0:08:46 Dr. Stephen Delisi
That is significantly more risky than starting after the age of say 21 or 24.

0:08:53 William Moyers

0:08:54 Dr. Stephen Delisi
Changes in the brain.

0:08:56 William Moyers

0:08:57 Dr. Stephen Delisi
We now know, from a neurobiological perspective, that the early use and continued use of alcohol and other drugs changes key areas of the brain.

0:09:08 William Moyers
Can they be changed back?

0:09:11 Dr. Stephen Delisi
You know, we—we absolutely see that. There can always be continued risk. Once those changes have occurred, there is risk for recurrence of this chronic illness. But at the same time, by following evidence-based practices—

0:09:26 William Moyers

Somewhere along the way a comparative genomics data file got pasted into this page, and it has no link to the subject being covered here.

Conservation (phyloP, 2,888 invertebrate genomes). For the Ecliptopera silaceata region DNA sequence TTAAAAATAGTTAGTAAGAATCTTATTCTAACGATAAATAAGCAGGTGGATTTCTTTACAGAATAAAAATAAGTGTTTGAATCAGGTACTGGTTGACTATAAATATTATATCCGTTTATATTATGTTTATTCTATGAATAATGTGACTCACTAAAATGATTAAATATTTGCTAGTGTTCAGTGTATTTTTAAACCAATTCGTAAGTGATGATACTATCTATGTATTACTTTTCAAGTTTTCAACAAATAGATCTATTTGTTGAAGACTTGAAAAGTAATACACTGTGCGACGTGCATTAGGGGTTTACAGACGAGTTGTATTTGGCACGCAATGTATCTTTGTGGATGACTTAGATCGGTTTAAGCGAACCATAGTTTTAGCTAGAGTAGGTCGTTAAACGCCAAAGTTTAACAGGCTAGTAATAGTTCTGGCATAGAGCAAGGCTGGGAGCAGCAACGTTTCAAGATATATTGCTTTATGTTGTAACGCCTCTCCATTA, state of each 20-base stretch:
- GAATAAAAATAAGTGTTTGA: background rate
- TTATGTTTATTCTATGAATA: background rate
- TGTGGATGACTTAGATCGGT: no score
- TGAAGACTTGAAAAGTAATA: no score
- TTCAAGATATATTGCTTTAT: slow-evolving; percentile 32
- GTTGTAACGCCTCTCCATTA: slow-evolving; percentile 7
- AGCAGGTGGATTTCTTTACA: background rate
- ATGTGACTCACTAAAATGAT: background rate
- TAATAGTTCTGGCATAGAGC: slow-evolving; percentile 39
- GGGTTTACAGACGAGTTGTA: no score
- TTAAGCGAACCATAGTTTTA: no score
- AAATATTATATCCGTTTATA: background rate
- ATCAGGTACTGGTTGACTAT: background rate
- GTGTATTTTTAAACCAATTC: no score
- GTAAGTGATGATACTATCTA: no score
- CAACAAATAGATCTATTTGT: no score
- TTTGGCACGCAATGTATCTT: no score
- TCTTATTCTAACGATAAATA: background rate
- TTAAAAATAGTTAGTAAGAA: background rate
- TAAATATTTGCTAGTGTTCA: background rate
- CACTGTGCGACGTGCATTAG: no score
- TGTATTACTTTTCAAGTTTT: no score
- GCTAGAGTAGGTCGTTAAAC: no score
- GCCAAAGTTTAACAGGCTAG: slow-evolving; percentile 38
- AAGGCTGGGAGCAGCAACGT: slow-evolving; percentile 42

0:09:27 Dr. Stephen Delisi
—We can strengthen some of the resiliency within the person's brain.

0:09:32 William Moyers

0:09:33 Dr. Stephen Delisi
And engage other areas of the brain like the frontal cortex. The front part of our brain that really helps to control some of the areas of the brain that under gird our addictions and our emotions.

0:09:47 William Moyers
Mmm. Let's talk a little bit about the treatment. We only have a couple of minutes.

0:09:50 Dr. Stephen Delisi

0:09:50 William Moyers
But when—when somebody is diagnosed with an alcohol use disorder, to your point, not all—one size shoe doesn't fit all.

0:09:59 Dr. Stephen Delisi
It doesn't. That's right.

0:09:59 William Moyers
There's no diagnosis that everybody is gonna have. So, how do you go about applying what you know in that regard to the treatment of an alcohol use disorder?

0:10:09 Dr. Stephen Delisi
Sure. First and foremost, the message that I would like to start with is early screening, early assessment and recognition, so that we can engage with treatment at a mild alcohol use disorder.